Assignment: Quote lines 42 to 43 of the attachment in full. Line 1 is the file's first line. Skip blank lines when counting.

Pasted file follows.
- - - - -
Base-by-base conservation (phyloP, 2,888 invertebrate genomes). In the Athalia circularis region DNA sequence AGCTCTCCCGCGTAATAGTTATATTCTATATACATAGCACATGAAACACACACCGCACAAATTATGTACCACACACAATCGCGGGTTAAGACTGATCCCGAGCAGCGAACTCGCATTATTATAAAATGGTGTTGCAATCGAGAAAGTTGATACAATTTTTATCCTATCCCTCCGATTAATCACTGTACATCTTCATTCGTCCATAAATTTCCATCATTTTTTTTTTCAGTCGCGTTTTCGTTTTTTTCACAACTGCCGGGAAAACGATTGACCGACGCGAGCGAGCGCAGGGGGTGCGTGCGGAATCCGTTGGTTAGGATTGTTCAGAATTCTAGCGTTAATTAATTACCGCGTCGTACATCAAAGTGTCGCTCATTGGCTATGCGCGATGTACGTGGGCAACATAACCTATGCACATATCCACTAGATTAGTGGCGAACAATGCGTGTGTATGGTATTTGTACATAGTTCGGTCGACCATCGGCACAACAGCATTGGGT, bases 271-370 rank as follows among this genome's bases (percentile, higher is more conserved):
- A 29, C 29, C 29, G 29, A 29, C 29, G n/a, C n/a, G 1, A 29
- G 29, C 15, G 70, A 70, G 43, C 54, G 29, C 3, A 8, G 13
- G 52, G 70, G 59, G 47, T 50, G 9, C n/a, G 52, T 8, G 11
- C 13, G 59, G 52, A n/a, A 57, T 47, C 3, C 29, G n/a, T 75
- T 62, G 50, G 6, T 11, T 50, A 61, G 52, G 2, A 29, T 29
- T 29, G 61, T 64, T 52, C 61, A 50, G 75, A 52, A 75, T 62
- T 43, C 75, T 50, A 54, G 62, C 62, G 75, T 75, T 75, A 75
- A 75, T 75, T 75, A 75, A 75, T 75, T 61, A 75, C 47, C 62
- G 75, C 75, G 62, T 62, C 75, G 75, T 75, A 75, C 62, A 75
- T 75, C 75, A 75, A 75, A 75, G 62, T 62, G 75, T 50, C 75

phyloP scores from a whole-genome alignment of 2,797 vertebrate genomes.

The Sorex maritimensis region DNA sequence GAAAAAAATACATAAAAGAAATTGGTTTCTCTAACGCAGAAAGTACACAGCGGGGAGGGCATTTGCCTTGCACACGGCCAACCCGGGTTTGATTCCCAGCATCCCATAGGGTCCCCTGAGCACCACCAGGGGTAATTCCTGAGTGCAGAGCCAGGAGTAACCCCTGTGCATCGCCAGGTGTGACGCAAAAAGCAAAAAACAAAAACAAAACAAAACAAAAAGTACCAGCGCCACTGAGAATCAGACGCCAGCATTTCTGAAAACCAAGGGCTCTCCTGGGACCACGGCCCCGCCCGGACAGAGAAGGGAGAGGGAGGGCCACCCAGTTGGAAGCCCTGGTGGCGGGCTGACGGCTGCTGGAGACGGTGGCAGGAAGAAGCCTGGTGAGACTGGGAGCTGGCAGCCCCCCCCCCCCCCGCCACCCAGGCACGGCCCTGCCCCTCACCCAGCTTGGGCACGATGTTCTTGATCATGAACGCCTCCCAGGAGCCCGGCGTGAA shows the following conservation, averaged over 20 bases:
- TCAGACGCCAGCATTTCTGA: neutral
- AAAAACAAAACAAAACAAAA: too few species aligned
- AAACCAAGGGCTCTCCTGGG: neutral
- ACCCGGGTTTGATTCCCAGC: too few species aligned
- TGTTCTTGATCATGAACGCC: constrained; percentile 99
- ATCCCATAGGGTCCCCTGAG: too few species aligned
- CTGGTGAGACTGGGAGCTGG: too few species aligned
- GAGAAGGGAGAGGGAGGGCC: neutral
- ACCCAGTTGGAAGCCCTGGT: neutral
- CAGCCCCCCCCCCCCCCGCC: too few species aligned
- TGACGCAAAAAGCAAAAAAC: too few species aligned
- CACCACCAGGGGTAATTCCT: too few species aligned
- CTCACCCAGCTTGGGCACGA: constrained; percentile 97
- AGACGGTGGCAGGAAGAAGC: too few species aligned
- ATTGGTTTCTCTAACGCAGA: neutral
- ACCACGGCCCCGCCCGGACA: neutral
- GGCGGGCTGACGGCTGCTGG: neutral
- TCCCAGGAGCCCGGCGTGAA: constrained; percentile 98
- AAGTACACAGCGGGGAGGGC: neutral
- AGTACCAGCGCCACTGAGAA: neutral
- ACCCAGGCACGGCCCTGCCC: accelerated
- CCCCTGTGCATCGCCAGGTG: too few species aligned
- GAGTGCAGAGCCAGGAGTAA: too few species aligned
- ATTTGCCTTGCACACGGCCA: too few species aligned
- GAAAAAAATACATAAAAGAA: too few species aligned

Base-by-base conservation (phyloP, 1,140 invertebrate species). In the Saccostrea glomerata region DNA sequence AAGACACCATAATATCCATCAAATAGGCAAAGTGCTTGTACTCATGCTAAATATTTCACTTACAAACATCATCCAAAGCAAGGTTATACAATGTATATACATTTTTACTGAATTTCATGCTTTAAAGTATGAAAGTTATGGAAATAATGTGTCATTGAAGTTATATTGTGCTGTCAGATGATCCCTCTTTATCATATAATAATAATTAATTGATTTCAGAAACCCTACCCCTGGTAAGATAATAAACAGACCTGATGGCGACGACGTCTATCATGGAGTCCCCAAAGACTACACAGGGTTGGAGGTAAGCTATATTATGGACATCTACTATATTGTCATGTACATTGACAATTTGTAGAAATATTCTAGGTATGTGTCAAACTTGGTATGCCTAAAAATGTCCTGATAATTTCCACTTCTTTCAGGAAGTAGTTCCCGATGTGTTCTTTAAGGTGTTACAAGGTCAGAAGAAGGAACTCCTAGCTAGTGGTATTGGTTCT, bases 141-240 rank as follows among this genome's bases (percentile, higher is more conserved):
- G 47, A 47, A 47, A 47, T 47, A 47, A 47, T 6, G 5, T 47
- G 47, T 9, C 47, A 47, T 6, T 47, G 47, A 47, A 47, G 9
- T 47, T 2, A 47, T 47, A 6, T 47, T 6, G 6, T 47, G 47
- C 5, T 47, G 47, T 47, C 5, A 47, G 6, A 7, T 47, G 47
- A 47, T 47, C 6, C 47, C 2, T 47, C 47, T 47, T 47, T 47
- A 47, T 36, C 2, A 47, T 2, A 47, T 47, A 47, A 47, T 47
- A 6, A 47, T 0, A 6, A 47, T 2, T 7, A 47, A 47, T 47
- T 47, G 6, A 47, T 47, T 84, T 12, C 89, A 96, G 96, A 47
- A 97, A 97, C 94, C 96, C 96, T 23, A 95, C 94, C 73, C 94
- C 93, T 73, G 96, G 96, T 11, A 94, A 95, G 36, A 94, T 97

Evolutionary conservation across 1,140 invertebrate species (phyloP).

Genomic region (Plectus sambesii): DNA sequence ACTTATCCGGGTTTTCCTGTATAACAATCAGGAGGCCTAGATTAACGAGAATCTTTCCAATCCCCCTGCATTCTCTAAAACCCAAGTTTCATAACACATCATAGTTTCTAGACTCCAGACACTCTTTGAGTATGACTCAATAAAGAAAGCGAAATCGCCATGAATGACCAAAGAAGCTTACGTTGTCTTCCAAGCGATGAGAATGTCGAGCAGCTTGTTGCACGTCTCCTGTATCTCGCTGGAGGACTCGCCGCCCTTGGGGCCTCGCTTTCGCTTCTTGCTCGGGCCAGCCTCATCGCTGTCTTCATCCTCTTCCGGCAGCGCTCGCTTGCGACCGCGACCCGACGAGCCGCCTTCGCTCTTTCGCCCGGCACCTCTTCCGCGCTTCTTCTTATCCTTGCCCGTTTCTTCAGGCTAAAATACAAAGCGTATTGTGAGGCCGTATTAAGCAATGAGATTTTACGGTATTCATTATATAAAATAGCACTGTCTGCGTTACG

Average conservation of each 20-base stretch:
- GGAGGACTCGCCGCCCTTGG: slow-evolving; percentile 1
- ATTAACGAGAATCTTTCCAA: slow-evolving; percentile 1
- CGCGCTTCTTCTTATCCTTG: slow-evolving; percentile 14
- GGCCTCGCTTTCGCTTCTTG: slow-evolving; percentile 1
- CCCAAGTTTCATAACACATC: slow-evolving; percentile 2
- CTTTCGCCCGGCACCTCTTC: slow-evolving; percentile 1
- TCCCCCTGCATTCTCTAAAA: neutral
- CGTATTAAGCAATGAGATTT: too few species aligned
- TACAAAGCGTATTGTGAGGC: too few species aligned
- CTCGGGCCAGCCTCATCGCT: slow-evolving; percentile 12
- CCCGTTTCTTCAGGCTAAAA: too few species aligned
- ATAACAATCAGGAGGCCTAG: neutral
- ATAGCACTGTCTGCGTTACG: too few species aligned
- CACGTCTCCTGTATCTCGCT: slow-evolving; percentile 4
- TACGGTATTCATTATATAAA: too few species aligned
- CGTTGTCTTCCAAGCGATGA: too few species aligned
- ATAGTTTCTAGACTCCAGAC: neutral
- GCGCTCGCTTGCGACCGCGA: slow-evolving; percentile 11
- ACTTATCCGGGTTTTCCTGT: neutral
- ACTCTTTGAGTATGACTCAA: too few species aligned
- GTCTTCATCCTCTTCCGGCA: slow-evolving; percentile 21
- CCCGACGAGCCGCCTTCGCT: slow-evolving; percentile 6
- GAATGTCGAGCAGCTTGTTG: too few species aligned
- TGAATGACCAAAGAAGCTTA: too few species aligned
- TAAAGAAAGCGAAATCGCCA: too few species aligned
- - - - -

- T 47, T 2, A 47, T 47, A 6, T 47, T 6, G 6, T 47, G 47
- C 5, T 47, G 47, T 47, C 5, A 47, G 6, A 7, T 47, G 47